The Italic Peninsula never stood out in antiquity as a rich gold territory. The subsequent Rome’s expansion outside Italy with the conquests of the gold zones of Hispania and Dacia made it possible to directly control the gold resources of these territories. The conquest of the Spanish northeast by Augustus (26–19 BC) gave rise to an authentic unprecedented ‘gold rush’ in Rome and can be seen by the high number of inscriptions related to the characters destined for the making and trading of golden objects in Rome. The different epigraphs reveal the dominance of certain families in the sale and preparation of objects of gold and other metals. At the same time, the inscriptions can help to understand the reality obviated in the literary sources, emphasizing the double moral of the emperor Augustus and his wife Livia. In this line, thanks to the epigraphs we can also highlight some of the commercial areas in Rome, where these gold artisans perform their work.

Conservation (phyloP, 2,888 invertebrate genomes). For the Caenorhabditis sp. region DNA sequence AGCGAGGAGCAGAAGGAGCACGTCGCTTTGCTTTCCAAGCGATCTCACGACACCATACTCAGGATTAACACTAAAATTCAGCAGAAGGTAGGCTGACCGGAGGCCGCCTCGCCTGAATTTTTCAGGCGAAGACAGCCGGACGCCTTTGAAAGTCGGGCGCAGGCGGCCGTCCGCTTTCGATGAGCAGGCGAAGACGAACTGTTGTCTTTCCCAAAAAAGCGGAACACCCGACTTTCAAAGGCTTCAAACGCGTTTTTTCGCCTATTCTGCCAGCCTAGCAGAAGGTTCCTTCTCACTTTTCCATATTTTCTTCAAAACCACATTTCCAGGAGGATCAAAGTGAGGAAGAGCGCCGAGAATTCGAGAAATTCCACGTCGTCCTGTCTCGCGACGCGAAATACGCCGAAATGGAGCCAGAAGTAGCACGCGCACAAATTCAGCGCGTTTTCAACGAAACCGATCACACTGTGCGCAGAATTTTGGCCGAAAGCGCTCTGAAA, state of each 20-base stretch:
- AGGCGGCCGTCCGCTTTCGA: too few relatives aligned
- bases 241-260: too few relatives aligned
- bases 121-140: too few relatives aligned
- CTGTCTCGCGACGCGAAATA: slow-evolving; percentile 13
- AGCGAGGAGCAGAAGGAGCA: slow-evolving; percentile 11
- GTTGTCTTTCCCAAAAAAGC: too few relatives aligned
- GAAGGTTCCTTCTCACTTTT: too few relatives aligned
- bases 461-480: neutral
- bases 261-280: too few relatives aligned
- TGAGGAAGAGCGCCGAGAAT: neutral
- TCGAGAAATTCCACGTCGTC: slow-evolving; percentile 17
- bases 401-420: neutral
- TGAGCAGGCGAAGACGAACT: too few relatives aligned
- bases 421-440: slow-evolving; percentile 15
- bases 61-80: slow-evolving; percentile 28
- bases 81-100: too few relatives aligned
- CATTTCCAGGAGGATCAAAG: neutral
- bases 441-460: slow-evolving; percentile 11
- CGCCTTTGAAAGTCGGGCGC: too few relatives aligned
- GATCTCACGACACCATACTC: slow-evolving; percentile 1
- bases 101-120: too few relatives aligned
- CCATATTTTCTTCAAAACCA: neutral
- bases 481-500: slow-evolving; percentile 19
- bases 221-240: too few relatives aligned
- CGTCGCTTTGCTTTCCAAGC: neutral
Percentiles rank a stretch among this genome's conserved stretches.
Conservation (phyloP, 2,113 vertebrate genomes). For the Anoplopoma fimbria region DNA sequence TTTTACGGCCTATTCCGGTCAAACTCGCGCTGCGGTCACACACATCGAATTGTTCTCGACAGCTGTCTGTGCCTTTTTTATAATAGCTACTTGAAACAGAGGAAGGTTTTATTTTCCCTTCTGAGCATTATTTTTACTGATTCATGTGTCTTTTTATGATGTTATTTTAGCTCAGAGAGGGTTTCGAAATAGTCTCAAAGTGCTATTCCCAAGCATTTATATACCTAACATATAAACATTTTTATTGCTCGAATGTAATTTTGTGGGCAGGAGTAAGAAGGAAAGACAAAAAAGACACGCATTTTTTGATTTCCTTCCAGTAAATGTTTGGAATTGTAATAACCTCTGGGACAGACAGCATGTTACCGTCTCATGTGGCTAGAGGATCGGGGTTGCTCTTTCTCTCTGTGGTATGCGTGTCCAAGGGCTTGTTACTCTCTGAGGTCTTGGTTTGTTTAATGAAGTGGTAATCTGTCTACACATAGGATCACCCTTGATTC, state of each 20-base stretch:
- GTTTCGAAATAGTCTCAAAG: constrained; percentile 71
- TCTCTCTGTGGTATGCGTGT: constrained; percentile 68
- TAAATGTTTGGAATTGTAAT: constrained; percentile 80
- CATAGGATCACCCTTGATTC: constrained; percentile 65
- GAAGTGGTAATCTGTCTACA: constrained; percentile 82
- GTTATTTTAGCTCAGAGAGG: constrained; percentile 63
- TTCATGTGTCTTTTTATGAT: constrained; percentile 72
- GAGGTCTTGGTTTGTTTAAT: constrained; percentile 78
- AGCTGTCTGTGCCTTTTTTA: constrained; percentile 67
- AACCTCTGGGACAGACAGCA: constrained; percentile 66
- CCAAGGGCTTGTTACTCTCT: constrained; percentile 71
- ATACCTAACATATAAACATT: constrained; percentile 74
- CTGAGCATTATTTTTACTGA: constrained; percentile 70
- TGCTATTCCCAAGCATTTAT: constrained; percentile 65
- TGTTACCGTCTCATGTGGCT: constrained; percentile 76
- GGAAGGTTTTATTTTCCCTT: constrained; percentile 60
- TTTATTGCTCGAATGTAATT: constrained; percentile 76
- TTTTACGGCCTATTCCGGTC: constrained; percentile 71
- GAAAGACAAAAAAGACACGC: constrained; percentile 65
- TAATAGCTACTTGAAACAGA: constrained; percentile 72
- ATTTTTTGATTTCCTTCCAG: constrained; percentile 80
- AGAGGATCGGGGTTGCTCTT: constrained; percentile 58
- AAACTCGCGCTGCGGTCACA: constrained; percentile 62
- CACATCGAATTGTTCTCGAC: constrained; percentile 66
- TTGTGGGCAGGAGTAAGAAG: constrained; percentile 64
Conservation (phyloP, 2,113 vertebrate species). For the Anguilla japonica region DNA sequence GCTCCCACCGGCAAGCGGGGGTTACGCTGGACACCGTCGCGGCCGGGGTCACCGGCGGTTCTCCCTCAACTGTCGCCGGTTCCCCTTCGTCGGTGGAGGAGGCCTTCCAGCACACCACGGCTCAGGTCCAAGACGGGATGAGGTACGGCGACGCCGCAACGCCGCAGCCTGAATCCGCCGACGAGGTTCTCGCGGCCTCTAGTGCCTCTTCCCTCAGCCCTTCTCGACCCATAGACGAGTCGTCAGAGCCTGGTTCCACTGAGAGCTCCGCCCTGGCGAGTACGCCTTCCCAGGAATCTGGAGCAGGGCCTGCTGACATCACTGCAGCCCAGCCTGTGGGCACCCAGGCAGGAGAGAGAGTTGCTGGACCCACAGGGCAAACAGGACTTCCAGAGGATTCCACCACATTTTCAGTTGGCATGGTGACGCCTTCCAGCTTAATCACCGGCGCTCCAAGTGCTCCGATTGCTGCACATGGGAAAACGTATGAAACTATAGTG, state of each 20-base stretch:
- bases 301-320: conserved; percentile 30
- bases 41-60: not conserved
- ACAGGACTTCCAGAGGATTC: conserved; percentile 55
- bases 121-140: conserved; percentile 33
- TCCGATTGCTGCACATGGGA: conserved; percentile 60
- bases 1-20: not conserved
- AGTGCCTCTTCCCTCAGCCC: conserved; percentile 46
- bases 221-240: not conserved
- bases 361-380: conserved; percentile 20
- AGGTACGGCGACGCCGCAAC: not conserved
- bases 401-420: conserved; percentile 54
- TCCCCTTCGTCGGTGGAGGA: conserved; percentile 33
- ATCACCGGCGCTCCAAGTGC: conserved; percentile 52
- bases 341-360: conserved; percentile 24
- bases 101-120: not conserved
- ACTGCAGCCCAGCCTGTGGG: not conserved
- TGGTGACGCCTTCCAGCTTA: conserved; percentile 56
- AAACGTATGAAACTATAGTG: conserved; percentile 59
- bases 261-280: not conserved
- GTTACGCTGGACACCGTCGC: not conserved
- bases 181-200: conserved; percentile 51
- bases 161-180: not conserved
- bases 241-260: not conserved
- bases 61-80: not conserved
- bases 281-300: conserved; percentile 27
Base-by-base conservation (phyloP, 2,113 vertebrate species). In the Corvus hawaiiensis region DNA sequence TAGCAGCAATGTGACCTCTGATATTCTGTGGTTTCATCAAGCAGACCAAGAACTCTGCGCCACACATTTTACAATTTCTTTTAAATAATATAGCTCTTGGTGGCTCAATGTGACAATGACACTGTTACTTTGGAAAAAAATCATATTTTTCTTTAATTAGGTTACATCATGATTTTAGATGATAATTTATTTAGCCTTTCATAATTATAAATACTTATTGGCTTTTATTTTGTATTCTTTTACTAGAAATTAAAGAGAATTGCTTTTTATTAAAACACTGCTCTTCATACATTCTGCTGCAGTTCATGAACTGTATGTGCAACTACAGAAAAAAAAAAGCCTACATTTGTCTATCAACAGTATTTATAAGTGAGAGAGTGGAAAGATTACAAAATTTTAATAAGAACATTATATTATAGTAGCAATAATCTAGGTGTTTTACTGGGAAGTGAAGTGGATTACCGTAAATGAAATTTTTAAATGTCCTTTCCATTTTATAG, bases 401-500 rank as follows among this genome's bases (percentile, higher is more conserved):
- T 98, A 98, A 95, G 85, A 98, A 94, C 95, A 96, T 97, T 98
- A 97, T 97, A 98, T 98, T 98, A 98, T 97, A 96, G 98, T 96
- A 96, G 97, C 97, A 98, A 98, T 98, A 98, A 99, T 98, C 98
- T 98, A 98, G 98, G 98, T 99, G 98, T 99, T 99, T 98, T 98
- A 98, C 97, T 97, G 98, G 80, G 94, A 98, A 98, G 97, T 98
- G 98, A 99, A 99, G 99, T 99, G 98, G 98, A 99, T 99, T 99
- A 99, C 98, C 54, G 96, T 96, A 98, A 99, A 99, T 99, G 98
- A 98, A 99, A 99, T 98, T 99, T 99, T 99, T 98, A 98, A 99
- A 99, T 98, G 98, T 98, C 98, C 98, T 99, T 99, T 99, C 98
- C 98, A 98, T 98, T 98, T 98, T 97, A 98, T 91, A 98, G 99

The work analyses the production and marketing of purple in Roman times. The analysis of merchants related to the sale of purple, purpurarii, and merchants of the best fabrics and dresses, vestiarii, allow access to visitors were the characters involved with the making and marketing of clothing and fabrics in the Metropolis. The fame of certain colours soon attracted the attention of the Roman elites, and during the imperial period, the purple became a state issue, allowing its use by a small number of people linked to the emperor’s family. At this point we make a brief review of the different leges sumptuariae. In this regard, we have taken advantage of, in addition to commenting that the places were more important for the extraction of this dye, to comment that they were the diverse productive techniques of the Mediterranean and Atlantic purples.